• Changes In The Pelvic Floor: The process of delivering a baby can stretch the muscles of the pelvic floor, which in turn causes changes in the rectum. Due to this, more stool can begin to accumulate in the intestines before it finally gets expelled. (11, 12)
    • Uterine Contractions: After the process of delivery, the uterus starts to shrink back down to its normal size. However, in order for the uterus to shrink back down, it cramps and contracts. This can trigger more frequent or looser stools.(13)
    • Hemorrhoids: When you push the baby through the birth canal during labor, it can cause hemorrhoids. These are inflamed and swollen veins in the anus and rectum. This can be an uncomfortable condition that will make you further reluctant to have your first postpartum bowel movement, leading to constipation.
    • Stress Hormones: The primary stress hormone cortisol can also be a cause of diarrhea or constipation, depending on the person.
  2. Medical Interventions

    Women who give birth vaginally or have a Caesarean section surgery are equally likely to experience some issues with postpartum bowel movements. For example, women who have given birth vaginally are more susceptible to postpartum constipation. This happens due to stitches, tearing, and muscle strain that is commonly experienced during the labor process.

    Women who have had C-sections are at a greater risk for issues with postpartum bowel movements because they usually receive more medications before and after their labor. They also have restricted movement after delivery.(14)

    Here’s how some medical interventions can affect postpartum bowel movement:

    • Labor Restrictions: If you experienced long labor, you might have been told n t to consume anything other than water to ensure that your stomach remains empty. This can make it challenging to have a good bowel movement.
    • Medications Administered After Birth: Acetaminophen or oxycodone, an opioid pain reliever, is often administered after delivery. This can cause constipation. Antibiotics given to prevent postnatal infections can cause diarrhea in some women.(15)
    • Perineal Stitches: Regardless of whether you decide to have an episiotomy before delivery or there is an unexpected tear during delivery, you may need stitches in the area between the anus (the perineum) and vulva. These stitches will make the perineum area sore, and they may also cause it to feel very tight. It is common for all women to worry about tearing their stitches if they push too hard to have a bowel movement. However, it is usually quite unlikely that such a thing will happen.(16)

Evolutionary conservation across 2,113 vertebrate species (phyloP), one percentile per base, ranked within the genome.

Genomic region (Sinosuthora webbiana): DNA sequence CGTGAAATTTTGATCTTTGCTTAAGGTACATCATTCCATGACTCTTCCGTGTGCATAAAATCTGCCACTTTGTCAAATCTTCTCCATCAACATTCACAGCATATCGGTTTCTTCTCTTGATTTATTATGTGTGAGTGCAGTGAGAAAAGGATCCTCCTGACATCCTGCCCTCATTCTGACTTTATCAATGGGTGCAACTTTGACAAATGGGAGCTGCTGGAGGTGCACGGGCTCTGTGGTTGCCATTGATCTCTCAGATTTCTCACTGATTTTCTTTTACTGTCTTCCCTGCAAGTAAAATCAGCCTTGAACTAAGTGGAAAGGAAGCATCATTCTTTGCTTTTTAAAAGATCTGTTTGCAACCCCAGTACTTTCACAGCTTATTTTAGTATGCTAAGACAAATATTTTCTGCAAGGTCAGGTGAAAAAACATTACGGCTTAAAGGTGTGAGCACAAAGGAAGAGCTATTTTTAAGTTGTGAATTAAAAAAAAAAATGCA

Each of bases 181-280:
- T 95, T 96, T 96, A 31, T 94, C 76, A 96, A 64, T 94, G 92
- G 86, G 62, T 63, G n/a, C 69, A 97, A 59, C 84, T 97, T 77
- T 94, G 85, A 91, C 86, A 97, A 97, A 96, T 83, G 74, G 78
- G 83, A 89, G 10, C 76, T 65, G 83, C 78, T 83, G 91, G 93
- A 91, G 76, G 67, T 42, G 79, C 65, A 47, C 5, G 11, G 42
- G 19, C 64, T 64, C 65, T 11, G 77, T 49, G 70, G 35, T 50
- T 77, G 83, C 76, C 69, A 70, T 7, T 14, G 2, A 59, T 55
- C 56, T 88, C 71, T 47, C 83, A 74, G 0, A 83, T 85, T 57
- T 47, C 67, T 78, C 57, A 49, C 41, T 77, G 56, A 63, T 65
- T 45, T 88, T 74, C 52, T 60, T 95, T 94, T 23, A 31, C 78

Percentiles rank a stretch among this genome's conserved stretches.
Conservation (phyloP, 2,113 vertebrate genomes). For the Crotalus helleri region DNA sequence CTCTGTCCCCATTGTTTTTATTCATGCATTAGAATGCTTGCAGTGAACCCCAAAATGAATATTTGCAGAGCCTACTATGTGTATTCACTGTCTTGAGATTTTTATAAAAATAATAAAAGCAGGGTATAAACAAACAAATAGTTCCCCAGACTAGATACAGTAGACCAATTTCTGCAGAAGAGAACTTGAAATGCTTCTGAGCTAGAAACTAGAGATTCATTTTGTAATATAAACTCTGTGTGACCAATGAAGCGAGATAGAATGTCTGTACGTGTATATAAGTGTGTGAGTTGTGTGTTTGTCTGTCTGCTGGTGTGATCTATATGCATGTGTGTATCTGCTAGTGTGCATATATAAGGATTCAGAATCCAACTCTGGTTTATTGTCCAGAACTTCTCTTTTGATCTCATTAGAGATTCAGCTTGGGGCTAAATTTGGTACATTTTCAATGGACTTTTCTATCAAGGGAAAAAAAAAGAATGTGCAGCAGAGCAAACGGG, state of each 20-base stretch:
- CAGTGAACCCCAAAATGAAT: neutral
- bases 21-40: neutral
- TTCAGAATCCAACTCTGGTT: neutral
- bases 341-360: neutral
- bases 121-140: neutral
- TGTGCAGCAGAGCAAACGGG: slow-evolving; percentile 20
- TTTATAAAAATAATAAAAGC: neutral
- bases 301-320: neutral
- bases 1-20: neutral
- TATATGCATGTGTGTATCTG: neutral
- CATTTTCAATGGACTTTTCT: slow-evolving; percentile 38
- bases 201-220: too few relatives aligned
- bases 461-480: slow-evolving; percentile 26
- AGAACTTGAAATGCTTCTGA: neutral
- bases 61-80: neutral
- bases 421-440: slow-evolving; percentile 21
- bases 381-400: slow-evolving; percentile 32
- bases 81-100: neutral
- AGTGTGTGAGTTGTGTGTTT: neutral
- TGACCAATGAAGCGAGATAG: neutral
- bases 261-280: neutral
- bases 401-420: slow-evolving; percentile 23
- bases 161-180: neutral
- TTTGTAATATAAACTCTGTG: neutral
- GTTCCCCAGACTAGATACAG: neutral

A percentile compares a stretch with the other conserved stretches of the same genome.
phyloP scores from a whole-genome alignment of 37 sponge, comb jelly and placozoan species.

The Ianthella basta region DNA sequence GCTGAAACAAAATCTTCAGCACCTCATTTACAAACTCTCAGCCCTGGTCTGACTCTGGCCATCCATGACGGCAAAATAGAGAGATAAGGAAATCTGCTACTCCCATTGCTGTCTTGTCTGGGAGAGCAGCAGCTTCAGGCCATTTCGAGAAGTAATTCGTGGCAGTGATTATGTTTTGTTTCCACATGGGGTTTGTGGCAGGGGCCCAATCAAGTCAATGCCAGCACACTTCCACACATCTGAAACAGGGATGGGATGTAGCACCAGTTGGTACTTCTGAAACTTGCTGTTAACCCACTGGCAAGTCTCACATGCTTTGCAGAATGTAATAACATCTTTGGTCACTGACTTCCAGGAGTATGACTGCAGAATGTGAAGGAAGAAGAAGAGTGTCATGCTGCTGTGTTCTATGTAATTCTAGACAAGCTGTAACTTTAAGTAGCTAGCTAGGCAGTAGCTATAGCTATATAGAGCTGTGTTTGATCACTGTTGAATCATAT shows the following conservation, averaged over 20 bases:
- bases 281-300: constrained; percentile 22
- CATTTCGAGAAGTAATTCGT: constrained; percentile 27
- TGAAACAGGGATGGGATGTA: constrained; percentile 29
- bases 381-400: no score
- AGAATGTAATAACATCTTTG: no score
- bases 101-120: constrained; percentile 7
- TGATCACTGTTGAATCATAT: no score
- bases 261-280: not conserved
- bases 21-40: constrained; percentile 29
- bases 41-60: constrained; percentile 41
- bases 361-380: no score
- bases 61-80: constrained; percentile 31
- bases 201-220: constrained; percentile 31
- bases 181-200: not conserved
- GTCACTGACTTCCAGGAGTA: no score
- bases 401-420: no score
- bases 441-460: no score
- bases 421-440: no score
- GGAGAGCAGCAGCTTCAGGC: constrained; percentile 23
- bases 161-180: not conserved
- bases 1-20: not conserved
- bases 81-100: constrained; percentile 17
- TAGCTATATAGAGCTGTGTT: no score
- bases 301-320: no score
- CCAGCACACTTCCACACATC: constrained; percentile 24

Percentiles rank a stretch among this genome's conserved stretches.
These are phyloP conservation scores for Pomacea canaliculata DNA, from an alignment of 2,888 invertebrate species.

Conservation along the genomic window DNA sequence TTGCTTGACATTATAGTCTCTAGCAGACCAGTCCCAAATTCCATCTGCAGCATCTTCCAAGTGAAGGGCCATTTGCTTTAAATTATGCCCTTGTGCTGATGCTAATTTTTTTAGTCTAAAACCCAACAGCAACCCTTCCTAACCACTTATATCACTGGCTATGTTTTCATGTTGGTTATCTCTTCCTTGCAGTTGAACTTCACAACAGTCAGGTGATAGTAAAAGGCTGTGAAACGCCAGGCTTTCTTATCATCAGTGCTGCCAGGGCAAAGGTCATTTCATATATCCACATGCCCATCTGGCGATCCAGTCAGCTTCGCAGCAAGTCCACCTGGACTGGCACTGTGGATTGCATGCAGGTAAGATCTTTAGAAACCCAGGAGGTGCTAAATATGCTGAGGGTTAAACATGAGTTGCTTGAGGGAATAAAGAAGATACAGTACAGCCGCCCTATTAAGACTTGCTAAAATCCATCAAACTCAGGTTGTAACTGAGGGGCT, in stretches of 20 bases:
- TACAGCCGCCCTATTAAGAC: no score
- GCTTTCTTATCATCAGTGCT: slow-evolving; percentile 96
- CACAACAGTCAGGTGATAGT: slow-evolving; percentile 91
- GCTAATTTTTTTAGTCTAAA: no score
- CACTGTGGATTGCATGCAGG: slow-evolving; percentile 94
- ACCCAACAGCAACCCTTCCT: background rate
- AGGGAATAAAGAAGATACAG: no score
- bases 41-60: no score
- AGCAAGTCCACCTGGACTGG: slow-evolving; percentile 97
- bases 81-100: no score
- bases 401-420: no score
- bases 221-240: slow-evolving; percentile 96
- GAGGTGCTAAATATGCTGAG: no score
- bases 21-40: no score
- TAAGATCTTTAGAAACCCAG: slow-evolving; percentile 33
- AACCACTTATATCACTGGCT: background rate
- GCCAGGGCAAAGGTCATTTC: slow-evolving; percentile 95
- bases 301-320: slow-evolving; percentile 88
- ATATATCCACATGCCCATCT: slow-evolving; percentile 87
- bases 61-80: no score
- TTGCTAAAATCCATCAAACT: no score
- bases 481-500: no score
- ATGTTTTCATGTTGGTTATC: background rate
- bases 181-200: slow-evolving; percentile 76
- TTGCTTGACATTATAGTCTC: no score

• Iron Supplements: Many women are commonly prescribed iron supplements to counteract any anemia that may set in due to the blood loss that happens during or after childbirth. These supplements are known to cause constipation.(17)
  3. Embarrassment and Fear

    After delivery, the vaginal area is not going to feel very comfortable. At the same time, it is also not uncommon for women to experience embarrassment and fear when it comes to discussing their first postpartum bowel movement. Even the first postpartum urine can be uncomfortable and intimidating, especially if you have had a vaginal delivery.

    You are also likely to worry about having to have a bowel movement with several people present if you are still in the hospital, especially if you are sharing a room with another new mom.

    Many doctors prescribe stool softeners to make it easier for new mothers to have a bowel movement.

Tips for a Smooth Postpartum Bowel Movement

Here are some tips to help you overcome the fear of having your first bowel movement after birth.

  • Use a Stool Softener: Your doctor is most likely to prescribe a stool softener after your delivery. This prescribed stool softener will be safe to take in the recommended doses, especially for those who are breastfeeding. Stool softeners add moisture to the stool to make it soft and easier to pass.